This is my comfort food. When ever we had a special occasion, my mother would make this recipe. My sister and I are home to visit? Arroz con pollo. The day after Christmas? Arroz con pollo. This, like my pernil recipe, comes from Carmen Valldejuli’s Cocina Criolla (here in English). I recently made it for one of our friend-family dinners, and it was a hit even for the pickiest eater in the group. In this version I’ve kicked up the spices to make it extra savory.
The recipe in its original form calls for ajíes dulces and culantro. These are not readily available ingredients in most markets. I found the ajíes (a small, savory and slightly sweet green pepper, about the size of a super large hatch pepper but without any of the spice) in the local Hispanic market in Mt. Pleasant here in DC. If you’re unable to come upon any ajíes, I’d simply double the green pepper quotient. And be careful which you buy, the Peruvian ajíes are super spicy! Puerto Rican food is pretty much never spicy, so unless you want this dish to be that way, be mindful of which you come across.
Me and all the moms in Minnesota love to make lemon bars. I don’t know what it is that draws me to this dessert. I certainly have my affinity for all things chocolate, but the tart lemon custard and shortbread crust is irresistible. I traveled to Italy about five years ago and spent considerable time on the Amalfi Coast, known for its steep, terraced lemon groves. They had lemons the size of grapefruits! Not to mention the limoncello… and the lemon gelato… it haunts my dreams.
So, to mix it up from creamy and chocalatey, lemon bars are one of my favorites, especially for large crowds. This recipe yields an entire pan full, and they are quite tart so best in small doses. You’ll be slicing away at these for days! Trader Joe’s almost always has Meyer Lemons, which are my favorite to use. But beware – the skin is usually quite thin so they don’t yield much zest at all, a key ingredient in this recipe. Instead, either buy lots of extras or go half-half on Meyer lemons and commercial ones.
This recipe is an amalgam of Mark Bittman’s, Smitten Kitchen’s (too much flour!), Ina Garten’s, and from a lady named Lee Bailey. Yeah, I like lemon bars.
I recently perfected my lemon/lime bar recipe, so this is the same as the key lime bars with the addition and exemption of a few key ingredients in the curd portion. Enjoy!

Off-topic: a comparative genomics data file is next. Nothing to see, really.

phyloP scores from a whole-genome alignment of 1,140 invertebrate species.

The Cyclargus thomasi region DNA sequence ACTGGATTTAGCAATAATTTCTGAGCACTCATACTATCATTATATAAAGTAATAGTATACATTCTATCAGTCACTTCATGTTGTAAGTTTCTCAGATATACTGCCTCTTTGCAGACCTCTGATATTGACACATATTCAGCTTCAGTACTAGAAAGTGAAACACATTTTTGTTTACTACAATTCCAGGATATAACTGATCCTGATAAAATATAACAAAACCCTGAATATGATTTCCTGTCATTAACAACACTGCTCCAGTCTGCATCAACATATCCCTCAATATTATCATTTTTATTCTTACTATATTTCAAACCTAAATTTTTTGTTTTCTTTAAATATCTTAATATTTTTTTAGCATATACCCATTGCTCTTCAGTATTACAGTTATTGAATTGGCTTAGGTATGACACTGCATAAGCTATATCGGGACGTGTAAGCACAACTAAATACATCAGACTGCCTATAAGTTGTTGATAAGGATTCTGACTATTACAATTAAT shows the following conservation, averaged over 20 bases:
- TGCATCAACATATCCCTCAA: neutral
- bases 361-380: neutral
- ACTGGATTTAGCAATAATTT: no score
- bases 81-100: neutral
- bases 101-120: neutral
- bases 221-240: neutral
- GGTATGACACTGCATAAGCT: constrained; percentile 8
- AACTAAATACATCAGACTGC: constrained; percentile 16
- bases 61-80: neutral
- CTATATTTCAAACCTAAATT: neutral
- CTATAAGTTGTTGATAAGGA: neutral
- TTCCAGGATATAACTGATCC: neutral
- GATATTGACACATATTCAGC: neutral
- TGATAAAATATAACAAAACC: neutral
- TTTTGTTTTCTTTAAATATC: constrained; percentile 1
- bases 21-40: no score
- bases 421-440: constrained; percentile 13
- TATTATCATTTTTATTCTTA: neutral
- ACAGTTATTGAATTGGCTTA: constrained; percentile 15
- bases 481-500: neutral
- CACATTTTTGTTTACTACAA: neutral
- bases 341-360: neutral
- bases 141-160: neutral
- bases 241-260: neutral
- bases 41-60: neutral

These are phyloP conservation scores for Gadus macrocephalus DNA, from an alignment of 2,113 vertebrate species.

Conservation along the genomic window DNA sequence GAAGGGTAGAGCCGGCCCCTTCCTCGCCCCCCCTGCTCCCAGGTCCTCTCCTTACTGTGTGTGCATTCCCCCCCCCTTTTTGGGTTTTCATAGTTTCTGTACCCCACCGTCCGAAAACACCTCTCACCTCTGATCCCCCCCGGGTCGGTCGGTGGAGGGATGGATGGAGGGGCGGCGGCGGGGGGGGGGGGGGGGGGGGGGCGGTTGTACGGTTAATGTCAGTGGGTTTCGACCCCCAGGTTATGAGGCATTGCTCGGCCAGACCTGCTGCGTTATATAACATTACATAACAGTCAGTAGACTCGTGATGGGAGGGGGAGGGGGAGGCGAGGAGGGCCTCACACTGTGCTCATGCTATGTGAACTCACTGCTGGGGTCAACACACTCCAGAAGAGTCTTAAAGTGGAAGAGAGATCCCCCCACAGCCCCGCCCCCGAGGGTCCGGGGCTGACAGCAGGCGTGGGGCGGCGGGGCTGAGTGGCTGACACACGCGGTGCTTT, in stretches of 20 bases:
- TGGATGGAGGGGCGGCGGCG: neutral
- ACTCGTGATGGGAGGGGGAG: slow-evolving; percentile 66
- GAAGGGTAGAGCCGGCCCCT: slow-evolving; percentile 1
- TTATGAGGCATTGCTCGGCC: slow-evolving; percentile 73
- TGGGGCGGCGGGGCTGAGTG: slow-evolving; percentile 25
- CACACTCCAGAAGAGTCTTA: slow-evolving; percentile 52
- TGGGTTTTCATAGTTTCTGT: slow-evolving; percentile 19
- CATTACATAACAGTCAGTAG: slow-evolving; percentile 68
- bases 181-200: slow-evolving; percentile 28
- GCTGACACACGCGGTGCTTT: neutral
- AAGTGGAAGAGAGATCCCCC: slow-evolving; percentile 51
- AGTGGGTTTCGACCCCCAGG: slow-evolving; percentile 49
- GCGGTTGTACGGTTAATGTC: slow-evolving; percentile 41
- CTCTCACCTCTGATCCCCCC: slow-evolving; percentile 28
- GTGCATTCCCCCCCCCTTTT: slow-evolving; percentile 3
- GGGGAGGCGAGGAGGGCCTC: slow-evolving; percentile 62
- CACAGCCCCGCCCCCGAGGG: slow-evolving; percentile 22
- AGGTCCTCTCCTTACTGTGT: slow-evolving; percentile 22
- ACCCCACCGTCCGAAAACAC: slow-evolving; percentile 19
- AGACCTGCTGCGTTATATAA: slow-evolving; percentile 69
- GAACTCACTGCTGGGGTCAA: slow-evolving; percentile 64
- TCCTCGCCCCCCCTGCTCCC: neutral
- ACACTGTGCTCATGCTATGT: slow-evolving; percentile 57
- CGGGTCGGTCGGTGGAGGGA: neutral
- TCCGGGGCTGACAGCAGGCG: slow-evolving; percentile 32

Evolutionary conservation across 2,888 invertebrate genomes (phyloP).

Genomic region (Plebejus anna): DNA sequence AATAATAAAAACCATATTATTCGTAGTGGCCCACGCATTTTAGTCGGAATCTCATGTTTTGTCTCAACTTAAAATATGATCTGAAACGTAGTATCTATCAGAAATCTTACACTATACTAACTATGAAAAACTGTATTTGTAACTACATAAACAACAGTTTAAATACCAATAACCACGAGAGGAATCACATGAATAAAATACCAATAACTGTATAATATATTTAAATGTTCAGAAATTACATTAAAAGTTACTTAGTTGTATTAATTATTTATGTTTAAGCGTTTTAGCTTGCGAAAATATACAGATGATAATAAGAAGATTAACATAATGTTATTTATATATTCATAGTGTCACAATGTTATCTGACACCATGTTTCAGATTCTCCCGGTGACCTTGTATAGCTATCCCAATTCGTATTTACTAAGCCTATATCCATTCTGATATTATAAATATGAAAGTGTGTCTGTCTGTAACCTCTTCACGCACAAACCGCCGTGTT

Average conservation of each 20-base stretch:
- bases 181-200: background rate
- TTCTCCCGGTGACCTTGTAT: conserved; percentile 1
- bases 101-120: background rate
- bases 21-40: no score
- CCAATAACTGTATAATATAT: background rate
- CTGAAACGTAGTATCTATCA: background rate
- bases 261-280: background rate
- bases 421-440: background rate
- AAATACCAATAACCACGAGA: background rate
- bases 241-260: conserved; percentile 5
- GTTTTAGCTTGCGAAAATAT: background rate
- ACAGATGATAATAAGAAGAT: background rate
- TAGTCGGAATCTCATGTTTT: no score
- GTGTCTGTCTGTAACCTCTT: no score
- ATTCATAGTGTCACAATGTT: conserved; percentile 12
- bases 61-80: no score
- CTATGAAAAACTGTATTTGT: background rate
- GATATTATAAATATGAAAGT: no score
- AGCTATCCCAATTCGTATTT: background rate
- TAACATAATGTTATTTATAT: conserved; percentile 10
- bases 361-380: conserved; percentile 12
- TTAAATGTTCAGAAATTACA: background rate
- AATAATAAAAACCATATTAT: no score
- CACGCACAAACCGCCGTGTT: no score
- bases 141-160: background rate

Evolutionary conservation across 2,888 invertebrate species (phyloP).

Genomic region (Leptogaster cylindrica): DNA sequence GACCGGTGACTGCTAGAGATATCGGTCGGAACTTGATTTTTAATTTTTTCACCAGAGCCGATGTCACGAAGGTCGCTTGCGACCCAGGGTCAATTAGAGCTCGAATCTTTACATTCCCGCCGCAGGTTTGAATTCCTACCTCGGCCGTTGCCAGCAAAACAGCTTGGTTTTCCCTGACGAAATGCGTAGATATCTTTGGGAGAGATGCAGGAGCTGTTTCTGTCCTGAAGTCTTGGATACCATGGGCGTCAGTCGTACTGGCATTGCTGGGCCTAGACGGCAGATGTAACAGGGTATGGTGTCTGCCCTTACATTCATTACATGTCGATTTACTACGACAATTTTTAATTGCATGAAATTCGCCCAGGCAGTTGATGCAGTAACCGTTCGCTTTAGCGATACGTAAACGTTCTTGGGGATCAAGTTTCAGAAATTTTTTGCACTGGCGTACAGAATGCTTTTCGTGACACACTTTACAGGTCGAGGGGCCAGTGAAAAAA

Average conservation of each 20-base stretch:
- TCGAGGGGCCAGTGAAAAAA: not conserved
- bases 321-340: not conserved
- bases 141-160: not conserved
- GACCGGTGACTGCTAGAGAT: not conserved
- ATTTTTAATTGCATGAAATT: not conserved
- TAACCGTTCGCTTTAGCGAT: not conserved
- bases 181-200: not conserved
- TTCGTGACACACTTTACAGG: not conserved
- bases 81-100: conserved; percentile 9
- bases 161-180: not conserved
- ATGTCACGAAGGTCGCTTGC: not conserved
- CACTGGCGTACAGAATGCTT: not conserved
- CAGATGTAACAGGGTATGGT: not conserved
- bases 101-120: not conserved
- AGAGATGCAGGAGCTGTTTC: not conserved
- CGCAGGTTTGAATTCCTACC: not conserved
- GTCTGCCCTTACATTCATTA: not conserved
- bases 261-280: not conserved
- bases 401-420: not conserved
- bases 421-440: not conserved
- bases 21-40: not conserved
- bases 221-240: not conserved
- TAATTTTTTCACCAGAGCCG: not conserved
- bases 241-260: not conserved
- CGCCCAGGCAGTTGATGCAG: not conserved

Because of how often I make bars — pecan bars, lemon bars, brownies — I have begun to realize that they are my favorite dessert. It’s like mini pie when you think about it. And when you can nail that crust-to-filling ratio just the way you like it, you know you’re on to something great.
This recipe is a riff on my lemon bars. Cool off this summer with these tart, crunchy yet gooey coconut lime bars. Go ahead and tuck this recipe away, too. It’s a keeper. You could half the crust recipe and make in a smaller pan, thus increasing the ratio of curd to crust, or you could double the curd recipe if you want super thick and creamy bars. It’s up to you!
UPDATE: I have improved upon this recipe for both tartness and smoothness in the curd. I think you’ll find that this recipe could win some sort of midwestern state fair. Yes, it is that good. And by good I mean tastes good, not good for you! Recipe tweaks included… more butter and eggs! I also nixed the flour and baking soda in the filling. Enjoy!
Everyone has their signature recipe, right? Your go-to in case of guests or a potluck. The one that makes really good leftovers and takes a little while to prepare but comes out great every time. That’s this recipe for me.
Jambalaya is best with really good andouille sausage. I can find only OK andouille here in DC, but in Austin it was everywhere. If you can’t find andouille, I’ve used kielbasa with good results, but make sure it’s a smoked sausage, preferably with pork. I like to start mine on the stovetop and finish it in the oven as I find that the rice turns out perfectly every time that way.
We always have arugula in our refrigerator because, as my husband will happily do with spinach, I have begun to eat it by the handful right out of the bag. I don’t think I can ever get to the point where I eat spinach like potato chips (and good on you if you love it that much) but I feel pretty good about my sincere love for something green, whether plain or dressed.
Another reason I always buy a big box of arugula is so that I can make this salad, which I eat for lunch at least once a week. It is easy to prepare so I don’t have to feel bad for taking a long lunch (an easy thing to do when you work from home!) and the dressing keeps in the fridge for a few days if you want a redux.